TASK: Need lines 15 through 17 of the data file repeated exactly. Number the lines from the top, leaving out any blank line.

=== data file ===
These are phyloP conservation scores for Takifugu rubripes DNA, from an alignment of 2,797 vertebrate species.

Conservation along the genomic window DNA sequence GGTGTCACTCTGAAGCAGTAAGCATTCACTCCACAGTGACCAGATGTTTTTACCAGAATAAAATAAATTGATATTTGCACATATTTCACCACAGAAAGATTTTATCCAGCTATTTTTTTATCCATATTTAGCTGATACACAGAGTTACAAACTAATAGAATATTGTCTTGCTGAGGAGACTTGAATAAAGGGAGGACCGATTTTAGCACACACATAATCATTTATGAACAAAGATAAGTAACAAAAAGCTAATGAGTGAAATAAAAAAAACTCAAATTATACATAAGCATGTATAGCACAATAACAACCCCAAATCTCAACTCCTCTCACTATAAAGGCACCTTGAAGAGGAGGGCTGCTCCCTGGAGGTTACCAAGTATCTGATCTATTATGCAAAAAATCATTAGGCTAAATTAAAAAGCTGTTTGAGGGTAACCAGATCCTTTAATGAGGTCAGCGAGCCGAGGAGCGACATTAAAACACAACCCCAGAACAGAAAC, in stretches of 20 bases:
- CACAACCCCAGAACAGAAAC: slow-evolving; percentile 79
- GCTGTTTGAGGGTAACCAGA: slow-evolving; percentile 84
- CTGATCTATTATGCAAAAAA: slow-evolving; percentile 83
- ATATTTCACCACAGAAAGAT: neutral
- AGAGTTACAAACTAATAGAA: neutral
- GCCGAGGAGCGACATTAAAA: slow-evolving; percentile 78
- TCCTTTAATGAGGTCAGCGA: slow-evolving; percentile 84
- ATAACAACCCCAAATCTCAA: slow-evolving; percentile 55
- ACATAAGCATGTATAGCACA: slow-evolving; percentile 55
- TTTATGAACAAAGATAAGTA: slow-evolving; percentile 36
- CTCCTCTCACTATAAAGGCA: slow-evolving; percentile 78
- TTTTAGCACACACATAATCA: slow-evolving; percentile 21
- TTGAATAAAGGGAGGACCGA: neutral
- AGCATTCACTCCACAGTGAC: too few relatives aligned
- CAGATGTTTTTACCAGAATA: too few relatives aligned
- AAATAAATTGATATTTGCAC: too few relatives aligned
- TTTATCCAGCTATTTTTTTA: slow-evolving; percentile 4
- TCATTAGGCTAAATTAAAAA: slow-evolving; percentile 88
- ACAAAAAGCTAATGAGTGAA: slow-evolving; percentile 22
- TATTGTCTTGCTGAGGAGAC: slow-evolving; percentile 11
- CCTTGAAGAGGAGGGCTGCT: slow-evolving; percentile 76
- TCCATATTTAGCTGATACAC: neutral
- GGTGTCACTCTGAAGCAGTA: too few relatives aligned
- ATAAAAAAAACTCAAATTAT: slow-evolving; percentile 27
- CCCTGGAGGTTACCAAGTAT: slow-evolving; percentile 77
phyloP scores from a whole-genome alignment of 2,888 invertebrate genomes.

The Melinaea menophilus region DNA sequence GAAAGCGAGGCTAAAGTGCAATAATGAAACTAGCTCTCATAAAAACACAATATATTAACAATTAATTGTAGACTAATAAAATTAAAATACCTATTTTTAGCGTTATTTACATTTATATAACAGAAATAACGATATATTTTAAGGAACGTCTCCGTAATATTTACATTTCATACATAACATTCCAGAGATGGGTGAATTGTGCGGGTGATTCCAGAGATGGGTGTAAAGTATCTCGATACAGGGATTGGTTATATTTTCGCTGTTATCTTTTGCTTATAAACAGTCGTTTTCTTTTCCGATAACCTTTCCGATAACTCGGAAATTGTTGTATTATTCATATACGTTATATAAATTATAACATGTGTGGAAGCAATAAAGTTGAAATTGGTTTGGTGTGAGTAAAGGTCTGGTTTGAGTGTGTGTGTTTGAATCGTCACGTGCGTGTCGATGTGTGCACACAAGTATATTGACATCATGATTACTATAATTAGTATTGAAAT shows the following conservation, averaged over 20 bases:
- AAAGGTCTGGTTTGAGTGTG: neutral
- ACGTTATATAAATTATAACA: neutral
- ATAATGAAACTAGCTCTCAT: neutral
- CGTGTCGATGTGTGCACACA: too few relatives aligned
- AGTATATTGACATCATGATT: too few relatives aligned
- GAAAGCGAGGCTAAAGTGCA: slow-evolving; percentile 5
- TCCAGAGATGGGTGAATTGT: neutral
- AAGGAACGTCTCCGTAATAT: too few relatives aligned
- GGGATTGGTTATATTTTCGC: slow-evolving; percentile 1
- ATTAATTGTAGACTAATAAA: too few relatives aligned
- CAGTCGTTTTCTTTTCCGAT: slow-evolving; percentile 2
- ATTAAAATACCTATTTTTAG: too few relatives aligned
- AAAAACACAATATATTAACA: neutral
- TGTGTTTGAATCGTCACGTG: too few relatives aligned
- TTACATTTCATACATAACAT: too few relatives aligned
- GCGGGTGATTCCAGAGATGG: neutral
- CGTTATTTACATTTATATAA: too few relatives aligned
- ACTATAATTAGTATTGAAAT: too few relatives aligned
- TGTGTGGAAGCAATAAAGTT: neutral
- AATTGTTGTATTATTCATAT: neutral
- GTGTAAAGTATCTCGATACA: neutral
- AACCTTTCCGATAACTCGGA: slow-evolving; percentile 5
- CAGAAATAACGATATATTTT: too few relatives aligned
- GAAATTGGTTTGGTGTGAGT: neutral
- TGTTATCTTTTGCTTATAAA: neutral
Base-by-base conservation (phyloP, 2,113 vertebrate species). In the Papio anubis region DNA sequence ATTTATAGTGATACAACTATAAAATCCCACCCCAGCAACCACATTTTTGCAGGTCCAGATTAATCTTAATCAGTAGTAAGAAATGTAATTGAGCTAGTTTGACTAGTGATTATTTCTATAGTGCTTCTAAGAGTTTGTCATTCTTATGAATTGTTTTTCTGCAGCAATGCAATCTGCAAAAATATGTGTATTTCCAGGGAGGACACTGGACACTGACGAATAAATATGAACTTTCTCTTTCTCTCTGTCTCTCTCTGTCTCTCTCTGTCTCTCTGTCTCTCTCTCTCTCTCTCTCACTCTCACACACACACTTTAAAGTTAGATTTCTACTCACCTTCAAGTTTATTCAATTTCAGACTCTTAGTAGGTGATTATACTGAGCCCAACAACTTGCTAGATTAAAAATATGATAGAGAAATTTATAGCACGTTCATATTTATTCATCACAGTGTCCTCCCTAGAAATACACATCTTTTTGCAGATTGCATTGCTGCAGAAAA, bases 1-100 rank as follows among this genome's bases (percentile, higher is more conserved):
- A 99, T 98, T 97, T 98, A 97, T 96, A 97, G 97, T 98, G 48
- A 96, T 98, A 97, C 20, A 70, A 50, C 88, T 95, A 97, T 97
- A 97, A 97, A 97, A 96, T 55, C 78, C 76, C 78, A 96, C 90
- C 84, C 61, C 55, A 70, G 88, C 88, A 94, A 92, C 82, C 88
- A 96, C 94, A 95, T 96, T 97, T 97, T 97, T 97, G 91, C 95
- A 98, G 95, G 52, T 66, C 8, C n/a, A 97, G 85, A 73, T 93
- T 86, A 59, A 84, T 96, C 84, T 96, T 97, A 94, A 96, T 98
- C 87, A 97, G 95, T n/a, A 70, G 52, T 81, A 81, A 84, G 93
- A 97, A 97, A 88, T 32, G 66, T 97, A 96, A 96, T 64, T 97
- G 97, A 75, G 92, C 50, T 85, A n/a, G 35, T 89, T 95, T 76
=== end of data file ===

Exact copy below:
- TTGAATAAAGGGAGGACCGA: neutral
- AGCATTCACTCCACAGTGAC: too few relatives aligned
- CAGATGTTTTTACCAGAATA: too few relatives aligned